13. Israel could have avoided the whole issue. They could have displayed five coffins with bodies, and one empty one with an Israeli flag on it, and quietly released the body to the family immediately. Israel would have gotten what it wanted (a ceremony with six coffins - noone looks inside anyway), the family would have gotten what it wanted (since they reject the state, the fact that they were having a ceremony with six coffins should be immaterial, or at the very least acceptable to them), and noone would have been the wiser. Then, in a few days, they could, if they wanted to appease all of those who criticized them, release a statement as to what they did.

  14. yoni - I actually thought that perhaps that si what they did. maybe one of the coffins was empty.

    But I think the Eidah and his family would still have a right to be upset because of the perception created.

  15. umm, excuse me. you are all talking nonsense. since he is a US citizen, then they could have sent him back to the states. the family obviously wanted him buried in Israel.

    let's discuss. If Israel had not been created, where would we be now?

    1. still a British Mandate
    2. an arab/muslim country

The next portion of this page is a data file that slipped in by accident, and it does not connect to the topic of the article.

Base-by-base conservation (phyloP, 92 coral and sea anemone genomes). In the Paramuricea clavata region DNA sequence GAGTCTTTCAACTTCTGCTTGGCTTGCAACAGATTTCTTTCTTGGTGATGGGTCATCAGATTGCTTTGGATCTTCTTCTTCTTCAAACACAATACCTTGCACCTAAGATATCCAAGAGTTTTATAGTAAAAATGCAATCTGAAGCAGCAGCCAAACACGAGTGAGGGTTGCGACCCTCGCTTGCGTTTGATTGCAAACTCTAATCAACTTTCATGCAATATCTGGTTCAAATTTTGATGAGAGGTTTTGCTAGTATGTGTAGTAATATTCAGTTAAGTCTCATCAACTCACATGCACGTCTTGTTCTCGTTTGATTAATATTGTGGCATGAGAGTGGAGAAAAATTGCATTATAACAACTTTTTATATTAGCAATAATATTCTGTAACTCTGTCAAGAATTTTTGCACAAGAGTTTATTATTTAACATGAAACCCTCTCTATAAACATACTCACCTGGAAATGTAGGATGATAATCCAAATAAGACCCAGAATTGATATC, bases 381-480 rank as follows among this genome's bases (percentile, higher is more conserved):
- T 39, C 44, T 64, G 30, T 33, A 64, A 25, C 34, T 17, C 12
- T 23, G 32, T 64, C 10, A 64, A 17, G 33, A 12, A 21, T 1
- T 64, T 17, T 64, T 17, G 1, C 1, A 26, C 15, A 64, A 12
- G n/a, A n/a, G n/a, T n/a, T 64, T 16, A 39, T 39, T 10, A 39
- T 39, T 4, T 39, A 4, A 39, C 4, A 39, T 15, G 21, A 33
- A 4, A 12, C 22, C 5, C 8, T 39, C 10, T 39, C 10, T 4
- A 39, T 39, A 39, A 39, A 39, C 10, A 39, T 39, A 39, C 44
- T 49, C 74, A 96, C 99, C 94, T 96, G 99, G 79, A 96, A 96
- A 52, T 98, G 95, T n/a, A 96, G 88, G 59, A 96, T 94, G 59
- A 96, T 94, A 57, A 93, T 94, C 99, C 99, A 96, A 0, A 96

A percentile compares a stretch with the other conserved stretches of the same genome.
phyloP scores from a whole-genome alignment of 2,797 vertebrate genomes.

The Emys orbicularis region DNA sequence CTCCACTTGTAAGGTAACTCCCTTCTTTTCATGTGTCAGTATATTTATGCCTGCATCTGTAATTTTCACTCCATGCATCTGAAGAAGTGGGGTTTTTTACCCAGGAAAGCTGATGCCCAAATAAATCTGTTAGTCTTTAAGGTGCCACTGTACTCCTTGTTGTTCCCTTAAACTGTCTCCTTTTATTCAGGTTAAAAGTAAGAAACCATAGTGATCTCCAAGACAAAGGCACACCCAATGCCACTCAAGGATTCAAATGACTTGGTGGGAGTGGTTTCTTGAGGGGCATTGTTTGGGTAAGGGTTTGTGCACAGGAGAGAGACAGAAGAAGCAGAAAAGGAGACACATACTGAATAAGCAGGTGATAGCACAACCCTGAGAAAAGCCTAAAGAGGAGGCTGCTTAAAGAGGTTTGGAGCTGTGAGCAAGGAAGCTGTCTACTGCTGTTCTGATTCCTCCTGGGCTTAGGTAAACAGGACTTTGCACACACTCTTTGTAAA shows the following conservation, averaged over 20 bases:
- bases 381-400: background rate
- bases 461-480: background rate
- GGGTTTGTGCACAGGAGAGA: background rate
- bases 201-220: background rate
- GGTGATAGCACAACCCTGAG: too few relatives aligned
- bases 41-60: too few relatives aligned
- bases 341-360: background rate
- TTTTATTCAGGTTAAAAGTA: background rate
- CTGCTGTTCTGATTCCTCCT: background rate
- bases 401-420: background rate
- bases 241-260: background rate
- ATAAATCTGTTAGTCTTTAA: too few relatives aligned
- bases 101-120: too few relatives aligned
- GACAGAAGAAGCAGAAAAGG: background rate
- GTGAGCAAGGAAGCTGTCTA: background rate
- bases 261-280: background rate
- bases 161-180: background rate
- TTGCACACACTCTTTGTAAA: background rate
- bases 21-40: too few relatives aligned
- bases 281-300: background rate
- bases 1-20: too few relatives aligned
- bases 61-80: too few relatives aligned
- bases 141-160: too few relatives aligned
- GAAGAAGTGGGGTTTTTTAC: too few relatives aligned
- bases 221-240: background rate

in both scenarios, i am ASSURE that the Jewish minority/majority whatever the case may be, would have been suffering terribly (as was quite apparent during the British Mandate and how they appeased the arabs).

    SO! in MY humble opinion, the ONLY way this person could have been buried in Eretz Yisrael is BECAUSE of the STATE of Israel.

    there, i had my say.

    same anon, btw

  16. Its a tough call. On one hand he wasn't a citizen, and if the Edah really wanted to be consistant they should have dealt with the Indians directly or through the US embassy.
    Regarding the flags on the coffins of its own citizens brought back for burial, the State of Israel was only following standard protocol.
    The decision or the family to bring the body back here under the auspices of the State of Israel is in essence saying two things.
    1. The State of Israel exist
    2. The State of Israel is (at least to a ceratin extent) the State either of all Jews or at least of all Jews living in Eretz Yisrael. Therefore they felt a need to take care of the body and bring it back home.
    To those who the symbols of the State represent nothing but an evil rebellion against God, their can be nothing more painful than seeing their family members wrapped in it under these circumstances. But the family recongnizes the State as their country by using it to bring the body back, so maybe the talis is the best way out.

  17. nobody denies the existence of the state. they deny the right of the state to exist.

    I am not going to spend any time or energy defending satmar ideology. I could try to play devils advocate, but it does not interest me. I do not ascribe to those beliefs - I disagree with them. I love the State of Israel, even if sometimes they do things I do not like and disagree with.

    But my not agreeing to Satmar ideology does not mean we can run roughshod over them. They have their beliefs and have the right to them (even though they would not say the same about you and me).